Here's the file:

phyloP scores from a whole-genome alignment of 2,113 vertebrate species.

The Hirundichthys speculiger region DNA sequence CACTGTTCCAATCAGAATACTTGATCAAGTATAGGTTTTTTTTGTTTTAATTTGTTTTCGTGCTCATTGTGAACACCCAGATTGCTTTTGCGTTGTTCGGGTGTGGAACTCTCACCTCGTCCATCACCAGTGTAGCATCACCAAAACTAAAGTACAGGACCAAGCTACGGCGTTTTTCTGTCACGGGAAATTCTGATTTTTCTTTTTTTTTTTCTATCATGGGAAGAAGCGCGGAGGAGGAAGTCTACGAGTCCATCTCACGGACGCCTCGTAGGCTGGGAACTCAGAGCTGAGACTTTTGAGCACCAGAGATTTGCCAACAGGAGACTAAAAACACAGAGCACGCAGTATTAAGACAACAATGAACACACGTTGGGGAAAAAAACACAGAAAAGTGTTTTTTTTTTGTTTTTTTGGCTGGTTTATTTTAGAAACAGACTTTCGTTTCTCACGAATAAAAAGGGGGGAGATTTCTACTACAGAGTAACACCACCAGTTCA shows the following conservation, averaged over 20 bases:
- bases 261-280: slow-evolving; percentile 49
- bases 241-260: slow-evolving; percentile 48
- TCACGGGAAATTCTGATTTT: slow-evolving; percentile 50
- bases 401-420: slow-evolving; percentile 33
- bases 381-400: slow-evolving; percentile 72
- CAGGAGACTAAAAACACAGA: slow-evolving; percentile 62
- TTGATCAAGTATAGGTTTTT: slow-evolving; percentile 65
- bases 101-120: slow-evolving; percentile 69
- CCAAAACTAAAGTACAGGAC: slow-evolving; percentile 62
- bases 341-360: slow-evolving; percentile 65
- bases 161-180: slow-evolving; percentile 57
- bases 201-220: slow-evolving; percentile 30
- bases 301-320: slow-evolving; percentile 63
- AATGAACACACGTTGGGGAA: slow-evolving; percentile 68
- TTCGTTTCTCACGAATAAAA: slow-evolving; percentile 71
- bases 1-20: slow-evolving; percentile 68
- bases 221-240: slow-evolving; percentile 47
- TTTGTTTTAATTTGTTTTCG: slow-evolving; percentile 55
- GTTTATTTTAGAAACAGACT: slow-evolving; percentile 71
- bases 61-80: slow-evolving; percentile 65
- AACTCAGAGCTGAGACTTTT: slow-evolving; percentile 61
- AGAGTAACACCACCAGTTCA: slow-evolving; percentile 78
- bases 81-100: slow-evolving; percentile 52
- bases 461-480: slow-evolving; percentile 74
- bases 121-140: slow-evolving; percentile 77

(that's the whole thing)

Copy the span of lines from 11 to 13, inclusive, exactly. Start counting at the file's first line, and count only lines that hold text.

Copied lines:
- CCAAAACTAAAGTACAGGAC: slow-evolving; percentile 62
- bases 341-360: slow-evolving; percentile 65
- bases 161-180: slow-evolving; percentile 57